You know, it's been a good long while since there's been on ol' timey rotation controversy. Unless you really got riled up about the Hennessey v. Correia knife fights of the past few years, or the Russ Ortiz shenanigans from 2007, the rotation has been pretty stable since Lincecum's
virgin birth call-up from the minor leagues.
Jonathan Sanchez starts tonight, and while it hasn't been officially labeled as a make-or-break start, it's not not a make-or-break start. Sanchez has been good for about only four or five innings all season; he's made it past the sixth inning only once in 12 starts. He's still getting hitters to swing and miss, but he just walked you while you were reading this sentence, and he's about to do it again. Sanchez is allowing too many baserunners, and he's not so unhittable that he can get away with it.
The problem is, though, that there isn't an obvious replacement. The candidates, after the jump:
- Joe Martinez is in rookie ball, rehabbing from his injuries. Even if he were at full strength, there isn't much reason to think he'd be much better than Sanchez right now. Martinez only has two innings above AA, and while he had a fine season for Connecticut last season, he didn't miss a whole lot of bats. That doesn't mean he'll never be a major league pitcher, of course, but it doesn't bode well for short-term success, which is what the Giants would want if they're getting Sanchez out of the rotation.
- Kevin Pucetas is doing well, and he'd be the likeliest choice to come up if the Giants could clear a roster spot for him. At the risk of revealing my secret strikeout fetish, I'll note that Pucteas isn't striking out AAA batters, which makes me skeptical of his ability to hold down an ERA under 5.00 in the majors.
- Billy Sadler is walking five hitters for every nine innings he pitches in AAA. A franchise that would replace a control-challenged pitcher in the rotation with Sadler, who hasn't even been a starter for more than a couple months in his professional career, is a poorly managed franchise. That's being polite.
- Tim Alderson and Madison Bumgarner are fresh-faced young pups who have little business being in the conversation, except they keep pitching so danged well. If I had to choose one for an immediate call-up, it'd be Alderson, but I couldn't explain why. He's a little older than Bumgarner, but just by a few months. They've both shown great control, but Alderson's has remained ridiculous since moving up to AA; Bumgarner's control has just been really good. Both are used to a six-man rotation, though, so I'm not too keen on the idea of just tossing them into a major league rotation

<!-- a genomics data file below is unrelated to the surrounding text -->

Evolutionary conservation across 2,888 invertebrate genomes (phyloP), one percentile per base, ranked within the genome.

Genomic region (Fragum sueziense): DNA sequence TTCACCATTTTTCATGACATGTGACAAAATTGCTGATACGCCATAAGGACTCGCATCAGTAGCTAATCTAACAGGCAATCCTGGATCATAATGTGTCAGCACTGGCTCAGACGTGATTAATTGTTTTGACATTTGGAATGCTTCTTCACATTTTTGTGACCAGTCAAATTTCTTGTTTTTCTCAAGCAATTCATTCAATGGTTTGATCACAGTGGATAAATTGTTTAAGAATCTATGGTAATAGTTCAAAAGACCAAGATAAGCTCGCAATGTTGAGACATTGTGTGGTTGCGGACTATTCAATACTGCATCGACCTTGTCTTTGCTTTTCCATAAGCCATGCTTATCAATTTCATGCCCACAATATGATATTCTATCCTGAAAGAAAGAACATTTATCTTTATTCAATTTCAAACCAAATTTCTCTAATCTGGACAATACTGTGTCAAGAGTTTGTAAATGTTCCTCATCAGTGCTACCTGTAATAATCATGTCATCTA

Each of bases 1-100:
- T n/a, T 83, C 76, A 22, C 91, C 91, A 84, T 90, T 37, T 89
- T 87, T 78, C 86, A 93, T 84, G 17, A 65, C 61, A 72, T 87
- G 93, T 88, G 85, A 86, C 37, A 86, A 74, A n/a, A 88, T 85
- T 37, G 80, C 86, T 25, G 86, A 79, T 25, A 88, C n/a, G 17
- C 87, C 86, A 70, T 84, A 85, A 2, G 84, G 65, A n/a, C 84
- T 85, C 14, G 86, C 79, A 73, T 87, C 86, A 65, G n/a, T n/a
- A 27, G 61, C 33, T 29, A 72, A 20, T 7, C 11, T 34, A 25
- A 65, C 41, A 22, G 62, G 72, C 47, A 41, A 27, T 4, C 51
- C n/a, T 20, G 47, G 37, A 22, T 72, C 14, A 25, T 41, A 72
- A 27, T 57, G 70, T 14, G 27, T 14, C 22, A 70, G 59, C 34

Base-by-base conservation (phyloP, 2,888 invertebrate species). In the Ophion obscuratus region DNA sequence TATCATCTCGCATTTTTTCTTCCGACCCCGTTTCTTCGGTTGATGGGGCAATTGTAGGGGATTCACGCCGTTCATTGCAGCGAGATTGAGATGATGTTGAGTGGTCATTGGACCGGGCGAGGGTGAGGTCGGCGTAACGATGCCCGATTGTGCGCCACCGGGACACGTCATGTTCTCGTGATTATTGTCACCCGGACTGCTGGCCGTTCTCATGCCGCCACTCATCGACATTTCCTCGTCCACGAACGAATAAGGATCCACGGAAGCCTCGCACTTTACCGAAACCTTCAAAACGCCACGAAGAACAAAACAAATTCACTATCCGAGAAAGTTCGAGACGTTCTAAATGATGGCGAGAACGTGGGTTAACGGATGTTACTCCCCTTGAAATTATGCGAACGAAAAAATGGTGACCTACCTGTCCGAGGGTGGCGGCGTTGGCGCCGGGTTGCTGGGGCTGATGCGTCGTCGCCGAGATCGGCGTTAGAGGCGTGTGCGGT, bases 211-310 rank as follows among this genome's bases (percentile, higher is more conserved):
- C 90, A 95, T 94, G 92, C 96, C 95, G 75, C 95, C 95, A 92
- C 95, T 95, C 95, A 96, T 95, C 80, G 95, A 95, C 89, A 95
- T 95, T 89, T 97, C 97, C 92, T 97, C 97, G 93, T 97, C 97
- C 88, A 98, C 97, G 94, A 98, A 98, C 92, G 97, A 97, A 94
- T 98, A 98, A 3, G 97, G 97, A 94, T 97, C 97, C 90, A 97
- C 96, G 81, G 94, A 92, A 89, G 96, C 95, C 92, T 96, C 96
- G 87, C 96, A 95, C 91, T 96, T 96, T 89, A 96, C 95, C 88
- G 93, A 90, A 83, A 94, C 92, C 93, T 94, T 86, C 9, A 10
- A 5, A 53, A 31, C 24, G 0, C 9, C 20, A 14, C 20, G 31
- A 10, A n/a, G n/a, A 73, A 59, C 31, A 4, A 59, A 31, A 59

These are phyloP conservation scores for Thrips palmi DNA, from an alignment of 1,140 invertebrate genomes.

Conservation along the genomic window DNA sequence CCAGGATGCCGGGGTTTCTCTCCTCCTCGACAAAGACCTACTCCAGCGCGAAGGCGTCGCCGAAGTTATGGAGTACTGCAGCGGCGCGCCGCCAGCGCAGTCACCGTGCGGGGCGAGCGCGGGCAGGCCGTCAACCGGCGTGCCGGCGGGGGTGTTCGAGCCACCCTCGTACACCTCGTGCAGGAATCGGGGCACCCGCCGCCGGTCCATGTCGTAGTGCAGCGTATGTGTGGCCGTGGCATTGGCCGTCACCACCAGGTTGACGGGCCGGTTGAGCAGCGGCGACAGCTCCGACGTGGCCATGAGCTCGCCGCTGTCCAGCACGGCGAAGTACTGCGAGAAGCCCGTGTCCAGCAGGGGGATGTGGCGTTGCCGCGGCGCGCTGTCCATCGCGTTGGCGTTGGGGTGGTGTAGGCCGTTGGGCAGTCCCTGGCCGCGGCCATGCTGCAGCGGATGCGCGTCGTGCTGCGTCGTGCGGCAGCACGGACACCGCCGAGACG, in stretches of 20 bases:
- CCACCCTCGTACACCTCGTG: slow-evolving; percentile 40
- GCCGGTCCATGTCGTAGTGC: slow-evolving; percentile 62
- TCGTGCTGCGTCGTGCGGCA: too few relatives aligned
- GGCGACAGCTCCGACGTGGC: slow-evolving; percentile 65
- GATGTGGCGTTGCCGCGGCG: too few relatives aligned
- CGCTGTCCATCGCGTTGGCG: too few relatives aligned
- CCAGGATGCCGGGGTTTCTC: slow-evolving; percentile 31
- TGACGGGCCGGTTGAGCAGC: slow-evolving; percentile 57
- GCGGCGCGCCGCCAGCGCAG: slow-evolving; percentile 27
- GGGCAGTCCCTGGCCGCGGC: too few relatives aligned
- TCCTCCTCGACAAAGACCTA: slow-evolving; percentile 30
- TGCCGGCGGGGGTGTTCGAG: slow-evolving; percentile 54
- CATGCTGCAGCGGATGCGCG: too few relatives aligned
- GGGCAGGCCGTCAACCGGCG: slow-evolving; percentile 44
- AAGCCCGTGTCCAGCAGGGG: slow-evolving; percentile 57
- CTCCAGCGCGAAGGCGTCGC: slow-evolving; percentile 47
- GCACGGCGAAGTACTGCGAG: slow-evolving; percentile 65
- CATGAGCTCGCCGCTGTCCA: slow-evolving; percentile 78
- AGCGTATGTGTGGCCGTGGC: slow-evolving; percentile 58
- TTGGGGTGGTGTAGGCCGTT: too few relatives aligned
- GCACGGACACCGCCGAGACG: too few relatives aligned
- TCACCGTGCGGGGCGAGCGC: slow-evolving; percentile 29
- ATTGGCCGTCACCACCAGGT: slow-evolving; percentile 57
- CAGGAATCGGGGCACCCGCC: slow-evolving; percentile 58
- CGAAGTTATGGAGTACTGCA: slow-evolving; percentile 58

- Ramon Ortiz is a VWKHTW, and he's doing some good work as Fresno's swingman, but he's still seven years removed from his last above-average season.
For the Giants to remove Sanchez from the rotation, there would have to be a pretty compelling solution in place. Moving from "bad" to "nearly, but not quite, as bad" doesn't seem like it's worth interrupting Sanchez's development, even though I use that term loosely. The only way the Giants have a good shot at moving from "bad" to "pretty danged ok" is by rushing Alderson and Bumgarner, and that's a plan with a ton of potential snags. The A's tried something similar with Brett Anderson and Trevor Cahill this season, and while they've both shown promise, they've both allowed a billion baserunners. I don't want to watch Alderson or Bumgarner struggle through 30-pitch second innings right now.
Then there's the idea of what to do with Sanchez. In what situation would it make sense to bring the anti-Maddux in as a reliever? Certainly not a close game -- the Giants have plenty of relievers doing well, so there shouldn't be any temptation to try Sanchez with a one-, two-, or even three-run lead. So the Giants would be forced to treat Sanchez like a Rule 5 pick, putting a cone around his neck so he doesn't chew at the wound. The Giants still have an option on Sanchez, but unless he were completely on board with the idea that he needs to clear his mind in the minors, that seems like a one-way ticket to a sulking, confidence-free project.
No easy solutions here, so I'd be willing to give Sanchez a few more starts unless he pitches even worse than he has in his four- and five-inning masterpieces. Hopefully he starts by shutting down the vaunted A's lineup tonight. In the meantime, I'll just forget about the shiny objects Sanchez could have brought back in trade this offseason, and how much better the team would be right now if Kevin Correia were the fifth starter.